Background: Nodaviruses are among the simplest animal viruses, and are therefore attractive systems for deconvoluting core viral processes such as assembly, infection and uncoating. Membrane translocation of the single-stranded RNA genome of nodaviruses has been proposed to be mediated by direct lipid-protein interactions between a post-assembly autocatalytic cleavage product from the capsomere and the target membrane. To probe the validity of this hypothesis, we have synthesized a 21-residue Met-->Nle (norleucine) variant of the amino-terminal helical domain (denoted here as gamma1) of the cleavage peptide in Flock House nodavirus (FHV) and studied its ability to alter membrane structure and function.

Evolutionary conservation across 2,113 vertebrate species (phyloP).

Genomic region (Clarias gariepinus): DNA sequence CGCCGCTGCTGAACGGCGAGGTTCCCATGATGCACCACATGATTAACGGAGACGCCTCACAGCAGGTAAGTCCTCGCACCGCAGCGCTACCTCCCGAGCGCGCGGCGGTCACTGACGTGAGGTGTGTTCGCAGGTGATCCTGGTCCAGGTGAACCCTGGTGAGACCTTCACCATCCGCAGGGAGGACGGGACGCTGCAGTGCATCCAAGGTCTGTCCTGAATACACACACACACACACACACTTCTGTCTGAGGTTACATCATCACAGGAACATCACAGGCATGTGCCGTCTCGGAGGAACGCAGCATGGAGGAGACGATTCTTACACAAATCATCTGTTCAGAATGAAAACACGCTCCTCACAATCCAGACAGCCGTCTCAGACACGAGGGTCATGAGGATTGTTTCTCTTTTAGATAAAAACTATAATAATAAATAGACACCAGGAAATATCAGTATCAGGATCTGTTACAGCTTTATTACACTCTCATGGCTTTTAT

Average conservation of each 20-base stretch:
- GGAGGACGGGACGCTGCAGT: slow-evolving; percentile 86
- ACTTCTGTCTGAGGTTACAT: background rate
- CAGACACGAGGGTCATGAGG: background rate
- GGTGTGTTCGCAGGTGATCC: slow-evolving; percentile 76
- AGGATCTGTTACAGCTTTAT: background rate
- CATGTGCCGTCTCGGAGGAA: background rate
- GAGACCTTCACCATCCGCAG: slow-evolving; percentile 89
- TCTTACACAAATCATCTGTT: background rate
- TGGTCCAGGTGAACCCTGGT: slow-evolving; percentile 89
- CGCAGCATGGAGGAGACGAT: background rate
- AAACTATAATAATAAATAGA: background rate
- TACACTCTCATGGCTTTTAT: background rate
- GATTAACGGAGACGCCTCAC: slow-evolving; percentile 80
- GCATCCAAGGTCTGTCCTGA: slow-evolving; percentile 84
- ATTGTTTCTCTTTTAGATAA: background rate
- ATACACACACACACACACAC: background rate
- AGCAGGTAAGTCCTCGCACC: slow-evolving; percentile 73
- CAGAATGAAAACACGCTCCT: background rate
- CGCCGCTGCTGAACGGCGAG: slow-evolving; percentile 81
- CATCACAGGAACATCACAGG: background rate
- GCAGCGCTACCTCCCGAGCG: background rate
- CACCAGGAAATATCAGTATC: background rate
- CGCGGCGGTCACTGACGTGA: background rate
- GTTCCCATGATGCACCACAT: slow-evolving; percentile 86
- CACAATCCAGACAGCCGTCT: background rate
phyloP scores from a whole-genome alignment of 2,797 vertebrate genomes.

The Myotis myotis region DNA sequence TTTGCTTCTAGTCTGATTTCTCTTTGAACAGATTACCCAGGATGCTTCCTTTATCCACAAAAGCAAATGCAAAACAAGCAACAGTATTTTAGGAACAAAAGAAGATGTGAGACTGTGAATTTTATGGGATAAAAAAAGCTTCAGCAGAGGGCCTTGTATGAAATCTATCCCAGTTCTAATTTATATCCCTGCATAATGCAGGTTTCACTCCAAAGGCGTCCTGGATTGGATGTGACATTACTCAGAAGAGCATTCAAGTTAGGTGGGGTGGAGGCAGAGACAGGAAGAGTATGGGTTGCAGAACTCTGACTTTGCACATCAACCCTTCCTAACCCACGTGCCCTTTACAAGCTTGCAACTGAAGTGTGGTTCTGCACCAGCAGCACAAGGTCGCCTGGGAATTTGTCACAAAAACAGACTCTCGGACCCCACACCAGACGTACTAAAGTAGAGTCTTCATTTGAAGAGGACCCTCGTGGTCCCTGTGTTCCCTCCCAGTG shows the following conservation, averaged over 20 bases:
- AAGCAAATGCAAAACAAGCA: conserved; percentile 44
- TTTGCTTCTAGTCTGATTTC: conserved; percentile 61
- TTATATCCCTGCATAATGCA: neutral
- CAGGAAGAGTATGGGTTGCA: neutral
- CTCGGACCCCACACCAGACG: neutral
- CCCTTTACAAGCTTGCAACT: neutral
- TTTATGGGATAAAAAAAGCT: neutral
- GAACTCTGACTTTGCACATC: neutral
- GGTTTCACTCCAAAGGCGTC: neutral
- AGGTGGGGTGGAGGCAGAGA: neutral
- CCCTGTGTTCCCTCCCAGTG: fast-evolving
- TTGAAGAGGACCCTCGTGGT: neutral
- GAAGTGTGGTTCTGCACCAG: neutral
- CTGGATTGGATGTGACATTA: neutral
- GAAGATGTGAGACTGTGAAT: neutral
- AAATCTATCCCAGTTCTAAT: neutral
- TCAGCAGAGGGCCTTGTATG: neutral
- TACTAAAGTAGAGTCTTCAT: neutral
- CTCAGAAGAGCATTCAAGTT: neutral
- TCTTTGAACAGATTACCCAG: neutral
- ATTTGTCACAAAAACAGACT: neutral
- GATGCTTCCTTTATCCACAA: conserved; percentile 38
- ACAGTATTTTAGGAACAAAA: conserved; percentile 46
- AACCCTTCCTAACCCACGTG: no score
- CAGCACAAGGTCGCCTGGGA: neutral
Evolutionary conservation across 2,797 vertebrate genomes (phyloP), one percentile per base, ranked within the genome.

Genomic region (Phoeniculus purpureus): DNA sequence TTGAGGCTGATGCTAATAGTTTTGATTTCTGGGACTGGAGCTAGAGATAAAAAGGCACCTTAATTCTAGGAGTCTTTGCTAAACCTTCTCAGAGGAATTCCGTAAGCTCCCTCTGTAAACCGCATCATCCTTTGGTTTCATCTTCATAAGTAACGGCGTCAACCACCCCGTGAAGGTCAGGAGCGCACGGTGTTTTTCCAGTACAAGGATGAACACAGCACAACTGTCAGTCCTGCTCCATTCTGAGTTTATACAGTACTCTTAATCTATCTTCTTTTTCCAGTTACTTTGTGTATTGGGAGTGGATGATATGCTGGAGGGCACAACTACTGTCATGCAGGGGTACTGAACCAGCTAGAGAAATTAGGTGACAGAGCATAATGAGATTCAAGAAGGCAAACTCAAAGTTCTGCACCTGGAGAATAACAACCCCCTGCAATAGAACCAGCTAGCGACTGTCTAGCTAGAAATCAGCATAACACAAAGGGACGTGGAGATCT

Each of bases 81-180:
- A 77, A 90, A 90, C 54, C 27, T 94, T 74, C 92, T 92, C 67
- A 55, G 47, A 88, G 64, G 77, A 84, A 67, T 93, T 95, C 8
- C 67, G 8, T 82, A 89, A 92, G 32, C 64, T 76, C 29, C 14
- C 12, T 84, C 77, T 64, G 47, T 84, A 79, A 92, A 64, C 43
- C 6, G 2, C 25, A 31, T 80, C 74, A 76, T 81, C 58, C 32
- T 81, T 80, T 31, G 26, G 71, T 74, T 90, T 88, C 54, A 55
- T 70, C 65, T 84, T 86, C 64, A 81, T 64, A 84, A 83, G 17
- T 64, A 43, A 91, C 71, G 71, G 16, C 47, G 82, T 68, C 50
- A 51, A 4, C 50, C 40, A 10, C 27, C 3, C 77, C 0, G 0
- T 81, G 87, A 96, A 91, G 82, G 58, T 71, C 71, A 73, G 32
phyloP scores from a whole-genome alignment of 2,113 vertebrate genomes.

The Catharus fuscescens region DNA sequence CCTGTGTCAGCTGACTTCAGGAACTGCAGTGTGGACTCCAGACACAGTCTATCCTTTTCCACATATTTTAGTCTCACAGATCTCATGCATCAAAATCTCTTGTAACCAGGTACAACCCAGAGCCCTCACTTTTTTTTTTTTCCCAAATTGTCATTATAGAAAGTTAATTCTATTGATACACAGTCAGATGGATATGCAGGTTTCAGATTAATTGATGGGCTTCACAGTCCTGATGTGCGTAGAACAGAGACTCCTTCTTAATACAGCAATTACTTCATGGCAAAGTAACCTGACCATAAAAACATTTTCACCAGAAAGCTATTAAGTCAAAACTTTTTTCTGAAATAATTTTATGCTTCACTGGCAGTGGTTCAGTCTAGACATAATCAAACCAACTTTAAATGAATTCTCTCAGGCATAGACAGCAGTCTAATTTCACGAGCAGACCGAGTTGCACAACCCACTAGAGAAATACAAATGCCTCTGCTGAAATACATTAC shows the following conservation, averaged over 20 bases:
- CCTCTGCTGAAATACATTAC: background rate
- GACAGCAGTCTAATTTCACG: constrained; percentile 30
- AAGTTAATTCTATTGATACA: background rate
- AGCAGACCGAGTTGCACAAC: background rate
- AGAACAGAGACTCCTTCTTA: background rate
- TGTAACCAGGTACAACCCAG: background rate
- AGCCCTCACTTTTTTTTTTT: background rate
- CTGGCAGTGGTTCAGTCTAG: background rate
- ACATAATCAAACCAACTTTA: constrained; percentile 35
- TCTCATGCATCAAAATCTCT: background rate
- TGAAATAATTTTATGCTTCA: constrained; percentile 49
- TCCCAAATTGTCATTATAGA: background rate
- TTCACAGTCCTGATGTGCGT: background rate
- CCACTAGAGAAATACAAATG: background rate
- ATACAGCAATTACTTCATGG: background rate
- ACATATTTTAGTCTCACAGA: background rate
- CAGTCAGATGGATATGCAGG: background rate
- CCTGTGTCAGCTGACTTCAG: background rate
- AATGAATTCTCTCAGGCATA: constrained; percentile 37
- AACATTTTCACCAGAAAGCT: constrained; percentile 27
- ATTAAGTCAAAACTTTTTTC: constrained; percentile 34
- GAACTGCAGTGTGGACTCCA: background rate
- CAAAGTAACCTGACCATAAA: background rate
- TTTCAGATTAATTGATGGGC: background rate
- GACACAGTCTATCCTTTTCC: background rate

Results: The synthetic peptide gamma1 increases membrane permeability to hydrophilic solutes, as judged by fluorescence experiments with liposome-encapsulated dyes and ion-conductance measurements. Furthermore, peptide orientation and location within lipid bilayers was determined using tryptophan-fluorescence-quenching experiments and attenuated total reflectance infrared spectroscopy.
Conclusions: The helical domain of the FHV cleavage product partitions spontaneously into lipid bilayers and increases membrane permeability, consistent with the postulated mechanism for viral genome translocation. The existence of a membrane-binding domain in the FHV cleavage sequence suggests peptide-triggered disruption of the endosomal membrane as a prelude to viral uncoating in the host cytoplasm. A model for this interaction is proposed.